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Santa Cruz Neighborhood

Santa Cruz Neighborhood (9)

You’re in one of the most important neighbourhoods in Seville. So the best thing to do is to take your time walking around in order to enjoy the whitewashed houses, their courtyards filled with flowers, the narrow winding streets, and, in particular, the neighbourhood’s legends and memories. The fact is that Santa Cruz is one of the most picturesque neighbourhoods in the Andalusian capital, and it charms visitors with its beauty.

The district began as a home to the old Sevillian Jewish community, after King Ferdinand III conquered the city and the most important Jewish community in Spain gathered in Seville. What you’ll find here is a maze of narrow streets and alleyways, built to let currents of fresh air flow to escape from the blazing heat of the Sevillian summer sun.

We recommend entering the neighbourhood on Callejón de los suspiros and walking along Calle de la Judería until you arrive at the site known as Las Cadenas. These chains were put up to prevent carriages from passing, and the local saying is that if you cross over them, you’ll never marry. 

Continuing on, you’ll come to the Callejón del Agua, so called because of the water that runs over the fortress wall. You’ll find numerous courtyards covered with flowers and plants along this lane, and interestingly the writer Washington Irving once lived at number 2 on this street. 

Further along you’ll come to the Plaza de Doña Elvira, home to a famous outdoor comedy theatre, which is where characters such as Lope de Rueda got their start. Nearby is the Hospital de los Venerables Sacerdotes, founded in 1675 by Justino de Neve. This is a 17th century residence where you’ll find a splendidly restored baroque church. Among the gems of the church are works by Valdés Leal, Alonso Cano, Pedro Roldán and even two bronze statues by Rubens.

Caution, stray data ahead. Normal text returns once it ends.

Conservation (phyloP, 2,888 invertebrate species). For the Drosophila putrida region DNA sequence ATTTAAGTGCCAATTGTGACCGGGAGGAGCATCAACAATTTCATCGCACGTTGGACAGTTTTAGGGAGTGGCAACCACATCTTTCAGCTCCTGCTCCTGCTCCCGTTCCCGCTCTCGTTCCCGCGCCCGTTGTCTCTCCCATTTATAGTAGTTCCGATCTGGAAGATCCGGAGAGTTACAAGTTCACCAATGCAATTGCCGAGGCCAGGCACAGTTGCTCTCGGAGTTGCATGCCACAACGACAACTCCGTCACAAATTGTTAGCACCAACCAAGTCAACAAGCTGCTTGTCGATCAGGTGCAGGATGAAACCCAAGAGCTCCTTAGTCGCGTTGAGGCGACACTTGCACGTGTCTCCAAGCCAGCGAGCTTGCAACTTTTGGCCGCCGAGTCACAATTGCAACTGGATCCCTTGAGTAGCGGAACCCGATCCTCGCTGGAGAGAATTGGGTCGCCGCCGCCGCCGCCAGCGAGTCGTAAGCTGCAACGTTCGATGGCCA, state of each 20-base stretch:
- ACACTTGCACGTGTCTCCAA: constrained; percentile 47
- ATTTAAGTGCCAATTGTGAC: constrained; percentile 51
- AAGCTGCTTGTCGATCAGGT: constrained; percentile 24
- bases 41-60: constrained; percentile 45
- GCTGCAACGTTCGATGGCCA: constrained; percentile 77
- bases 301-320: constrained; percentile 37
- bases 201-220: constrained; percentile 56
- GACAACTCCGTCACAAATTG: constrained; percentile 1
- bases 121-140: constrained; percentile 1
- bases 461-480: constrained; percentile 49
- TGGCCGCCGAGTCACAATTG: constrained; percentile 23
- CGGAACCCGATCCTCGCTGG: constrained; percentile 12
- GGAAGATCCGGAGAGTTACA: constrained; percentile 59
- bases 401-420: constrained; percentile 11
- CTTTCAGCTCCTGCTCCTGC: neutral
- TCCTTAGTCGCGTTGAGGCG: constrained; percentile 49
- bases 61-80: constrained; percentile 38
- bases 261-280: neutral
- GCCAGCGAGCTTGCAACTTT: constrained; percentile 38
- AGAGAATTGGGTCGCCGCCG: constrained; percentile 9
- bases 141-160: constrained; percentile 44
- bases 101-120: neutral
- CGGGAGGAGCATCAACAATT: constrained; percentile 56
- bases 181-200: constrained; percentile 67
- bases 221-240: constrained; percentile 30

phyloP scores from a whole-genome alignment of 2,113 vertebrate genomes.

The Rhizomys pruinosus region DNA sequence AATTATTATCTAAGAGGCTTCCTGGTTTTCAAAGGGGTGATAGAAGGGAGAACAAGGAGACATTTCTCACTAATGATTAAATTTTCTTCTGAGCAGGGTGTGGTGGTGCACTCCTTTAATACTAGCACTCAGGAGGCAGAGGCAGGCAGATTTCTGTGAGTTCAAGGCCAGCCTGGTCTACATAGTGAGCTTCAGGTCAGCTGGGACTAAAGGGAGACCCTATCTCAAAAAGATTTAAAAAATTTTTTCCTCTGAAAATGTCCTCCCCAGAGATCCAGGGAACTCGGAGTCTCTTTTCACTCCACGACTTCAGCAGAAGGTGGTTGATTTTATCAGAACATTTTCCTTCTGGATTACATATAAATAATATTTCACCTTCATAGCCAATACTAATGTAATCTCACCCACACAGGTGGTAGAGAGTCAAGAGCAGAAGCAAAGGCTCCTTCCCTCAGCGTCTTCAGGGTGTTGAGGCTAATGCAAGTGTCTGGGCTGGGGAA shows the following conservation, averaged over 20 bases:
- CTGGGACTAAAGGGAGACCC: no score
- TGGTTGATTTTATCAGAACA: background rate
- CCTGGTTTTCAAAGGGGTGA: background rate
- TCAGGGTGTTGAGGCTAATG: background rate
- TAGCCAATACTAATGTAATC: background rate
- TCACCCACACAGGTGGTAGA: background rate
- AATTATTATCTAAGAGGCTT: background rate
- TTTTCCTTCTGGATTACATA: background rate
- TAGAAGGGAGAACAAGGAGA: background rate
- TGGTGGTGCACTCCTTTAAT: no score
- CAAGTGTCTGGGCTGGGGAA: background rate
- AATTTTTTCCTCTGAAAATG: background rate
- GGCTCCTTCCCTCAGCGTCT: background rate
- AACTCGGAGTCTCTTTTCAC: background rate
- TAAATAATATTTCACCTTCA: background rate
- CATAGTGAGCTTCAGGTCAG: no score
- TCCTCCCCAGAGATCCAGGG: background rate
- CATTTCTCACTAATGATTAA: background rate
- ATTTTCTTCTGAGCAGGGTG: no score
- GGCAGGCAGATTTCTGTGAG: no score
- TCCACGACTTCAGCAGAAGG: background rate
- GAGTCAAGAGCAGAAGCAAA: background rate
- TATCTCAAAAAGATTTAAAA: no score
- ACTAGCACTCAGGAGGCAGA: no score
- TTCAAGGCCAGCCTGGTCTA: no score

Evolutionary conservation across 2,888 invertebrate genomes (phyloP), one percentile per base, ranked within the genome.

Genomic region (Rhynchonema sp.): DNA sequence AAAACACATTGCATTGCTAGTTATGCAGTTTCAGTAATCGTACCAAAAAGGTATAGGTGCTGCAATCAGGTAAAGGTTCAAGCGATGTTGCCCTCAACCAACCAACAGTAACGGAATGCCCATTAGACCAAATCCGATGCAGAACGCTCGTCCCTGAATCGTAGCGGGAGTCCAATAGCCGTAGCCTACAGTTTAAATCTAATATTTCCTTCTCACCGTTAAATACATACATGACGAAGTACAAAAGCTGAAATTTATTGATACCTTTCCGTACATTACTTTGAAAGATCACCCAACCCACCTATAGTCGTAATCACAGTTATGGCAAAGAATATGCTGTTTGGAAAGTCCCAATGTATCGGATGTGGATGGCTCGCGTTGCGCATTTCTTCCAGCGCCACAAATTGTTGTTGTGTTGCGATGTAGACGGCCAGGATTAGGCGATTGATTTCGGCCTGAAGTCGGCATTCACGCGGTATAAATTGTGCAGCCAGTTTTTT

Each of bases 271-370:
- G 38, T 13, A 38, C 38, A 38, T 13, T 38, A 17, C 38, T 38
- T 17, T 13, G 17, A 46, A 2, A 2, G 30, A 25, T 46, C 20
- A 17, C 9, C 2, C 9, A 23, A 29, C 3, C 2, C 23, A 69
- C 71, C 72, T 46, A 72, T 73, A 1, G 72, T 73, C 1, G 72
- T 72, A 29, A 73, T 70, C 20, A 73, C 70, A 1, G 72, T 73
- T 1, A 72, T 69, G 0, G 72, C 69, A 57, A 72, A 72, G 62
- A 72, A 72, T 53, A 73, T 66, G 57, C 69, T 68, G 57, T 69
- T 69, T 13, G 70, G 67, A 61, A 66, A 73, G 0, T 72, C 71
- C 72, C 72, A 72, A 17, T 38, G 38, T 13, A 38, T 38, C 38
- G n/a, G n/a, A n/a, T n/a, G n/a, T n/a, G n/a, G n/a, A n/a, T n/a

Later in the day, if you walk towards Calle Santa Teresa, you’ll have the opportunity to visit the Casa Museo de Murillo, the last home of the painter who died after falling from his scaffolding while working on one of his paintings. Right in front of that is the Convento de San José, also known as “Las Teresas,” because of the Carmelites here. Inside you can look at some of Saint Teresa of Avila’s relics.

Be sure to head over to the Plaza de los Refinadores, where there’s a bronze statue of Don Juan, a character made famous thanks to the well-known Mozart opera. And stop off later at the Plaza de Santa Cruz [Holy Cross Square] and have a look at the forged iron cross in the centre, made in 1692 by Sebastián Conde. This plaza gave then neighbourhood its name. 

But keep in mind that this district is known for so much more than the few things mentioned here. It is also full of shops and fantastic bars and restaurants, especially on Calle Mateos Gago. So be sure to stop at any of these eateries and try some of their delicious speciality tapas.  

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